Think about all the time and money that was wasted because of Qatari diplomat Mohammed al-Modadi’s in-flight antics yesterday. Two fighter jets were scrambled from Buckley Air Force Base to escort the plane. Bomb-sniffing dogs and explosives experts were brought in to search the plane after landing. Passengers who surely had better things to do were forced to wait around the airport to be interviewed by the FBI, with some “still trickling into the baggage area five hours after the plane landed.” And yet Modadi who, according to reports, sneaked a smoke in the bathroom and then sarcastically quipped to air marshals that he had been “trying to light [his] shoes on fire” (HA HA!) won’t face any punishment.
Diplomatic immunity became international law with the Vienna Convention on Diplomatic Relations of 1961. According to the document, the practice was put in place “not to benefit individuals but to ensure the efficient performance of the functions of diplomatic missions as representing States.” That makes sense — diplomats have to be able to do their jobs without being vulnerable to petty or retaliatory punishment at the hands of their host country. But clearly, diplomatic immunity in this case did serve solely to benefit an individual. Modadi reportedly even mentioned his immunity to the air marshals who confronted him outside of the bathroom, confident that he could smoke on an airplane (a felony) and then crack jokes about being a terrorist without repercussions. There are exceptions to diplomatic immunity, but they’re limited and only apply to the following:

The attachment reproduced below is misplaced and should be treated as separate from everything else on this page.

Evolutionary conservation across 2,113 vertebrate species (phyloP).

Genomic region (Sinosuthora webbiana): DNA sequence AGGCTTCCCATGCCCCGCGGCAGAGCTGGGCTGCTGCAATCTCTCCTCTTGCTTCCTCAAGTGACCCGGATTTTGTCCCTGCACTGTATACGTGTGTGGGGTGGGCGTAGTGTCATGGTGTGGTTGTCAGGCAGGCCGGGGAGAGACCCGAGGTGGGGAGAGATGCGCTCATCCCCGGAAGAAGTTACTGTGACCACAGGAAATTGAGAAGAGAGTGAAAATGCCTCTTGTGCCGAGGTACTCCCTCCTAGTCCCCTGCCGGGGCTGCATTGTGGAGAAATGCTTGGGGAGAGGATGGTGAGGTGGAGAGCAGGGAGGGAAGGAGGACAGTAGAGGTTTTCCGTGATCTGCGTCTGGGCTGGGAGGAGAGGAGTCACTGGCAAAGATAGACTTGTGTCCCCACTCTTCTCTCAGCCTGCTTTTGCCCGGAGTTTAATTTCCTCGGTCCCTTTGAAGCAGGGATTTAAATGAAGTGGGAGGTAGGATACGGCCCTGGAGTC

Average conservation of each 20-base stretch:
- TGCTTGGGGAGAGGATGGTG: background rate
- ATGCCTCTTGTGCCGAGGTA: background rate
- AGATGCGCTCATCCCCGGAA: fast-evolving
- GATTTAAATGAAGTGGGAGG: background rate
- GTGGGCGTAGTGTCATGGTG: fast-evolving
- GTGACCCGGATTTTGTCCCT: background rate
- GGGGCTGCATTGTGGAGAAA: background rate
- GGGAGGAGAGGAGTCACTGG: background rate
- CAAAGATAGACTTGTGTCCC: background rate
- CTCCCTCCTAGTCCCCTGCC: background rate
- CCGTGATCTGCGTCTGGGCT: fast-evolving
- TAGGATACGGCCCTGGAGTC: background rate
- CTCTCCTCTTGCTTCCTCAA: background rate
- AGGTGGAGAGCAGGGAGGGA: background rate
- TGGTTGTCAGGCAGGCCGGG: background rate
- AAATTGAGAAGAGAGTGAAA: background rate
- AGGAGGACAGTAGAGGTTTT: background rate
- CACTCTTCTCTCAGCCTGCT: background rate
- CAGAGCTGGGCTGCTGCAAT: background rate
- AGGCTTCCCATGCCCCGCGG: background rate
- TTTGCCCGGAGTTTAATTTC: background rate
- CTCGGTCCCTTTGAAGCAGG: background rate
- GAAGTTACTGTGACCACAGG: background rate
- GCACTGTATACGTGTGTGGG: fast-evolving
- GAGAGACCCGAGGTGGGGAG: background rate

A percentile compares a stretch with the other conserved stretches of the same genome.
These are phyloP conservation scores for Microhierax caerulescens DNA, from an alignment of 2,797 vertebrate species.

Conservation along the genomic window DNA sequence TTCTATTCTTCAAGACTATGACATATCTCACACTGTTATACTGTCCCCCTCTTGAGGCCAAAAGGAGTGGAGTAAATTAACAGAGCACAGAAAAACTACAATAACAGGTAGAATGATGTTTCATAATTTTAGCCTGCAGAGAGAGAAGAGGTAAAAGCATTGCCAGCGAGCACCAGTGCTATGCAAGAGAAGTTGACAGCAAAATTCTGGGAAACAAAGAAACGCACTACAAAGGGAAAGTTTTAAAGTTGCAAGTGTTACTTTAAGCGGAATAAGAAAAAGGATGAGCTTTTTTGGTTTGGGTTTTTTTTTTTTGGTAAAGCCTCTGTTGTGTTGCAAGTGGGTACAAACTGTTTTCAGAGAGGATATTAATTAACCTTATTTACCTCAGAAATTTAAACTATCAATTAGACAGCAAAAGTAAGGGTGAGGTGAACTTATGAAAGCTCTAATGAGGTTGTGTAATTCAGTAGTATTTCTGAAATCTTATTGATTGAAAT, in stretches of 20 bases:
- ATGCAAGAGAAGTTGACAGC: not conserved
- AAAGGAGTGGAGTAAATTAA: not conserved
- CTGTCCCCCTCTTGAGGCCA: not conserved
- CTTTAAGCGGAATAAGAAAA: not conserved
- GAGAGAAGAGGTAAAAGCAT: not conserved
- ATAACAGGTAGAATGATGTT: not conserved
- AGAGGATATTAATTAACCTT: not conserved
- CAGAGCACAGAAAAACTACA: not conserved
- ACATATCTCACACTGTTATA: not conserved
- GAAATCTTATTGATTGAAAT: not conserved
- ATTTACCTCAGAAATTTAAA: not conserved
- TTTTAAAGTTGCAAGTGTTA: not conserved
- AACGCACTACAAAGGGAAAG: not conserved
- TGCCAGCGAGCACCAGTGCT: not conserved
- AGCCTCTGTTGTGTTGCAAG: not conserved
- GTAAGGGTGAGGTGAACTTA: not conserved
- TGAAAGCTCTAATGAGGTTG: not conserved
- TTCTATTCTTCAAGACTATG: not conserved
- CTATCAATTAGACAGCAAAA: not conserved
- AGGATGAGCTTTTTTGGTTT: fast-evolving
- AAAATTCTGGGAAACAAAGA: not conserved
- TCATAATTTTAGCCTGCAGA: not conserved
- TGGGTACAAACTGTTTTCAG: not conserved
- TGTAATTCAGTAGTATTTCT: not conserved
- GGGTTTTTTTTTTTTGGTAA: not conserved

(a) A real action relating to private immovable property situated in the territory of the receiving State, unless he holds it on behalf of the sending State for the purposes of the mission;
Can we add “An action related to being a cocky wise-ass” in there?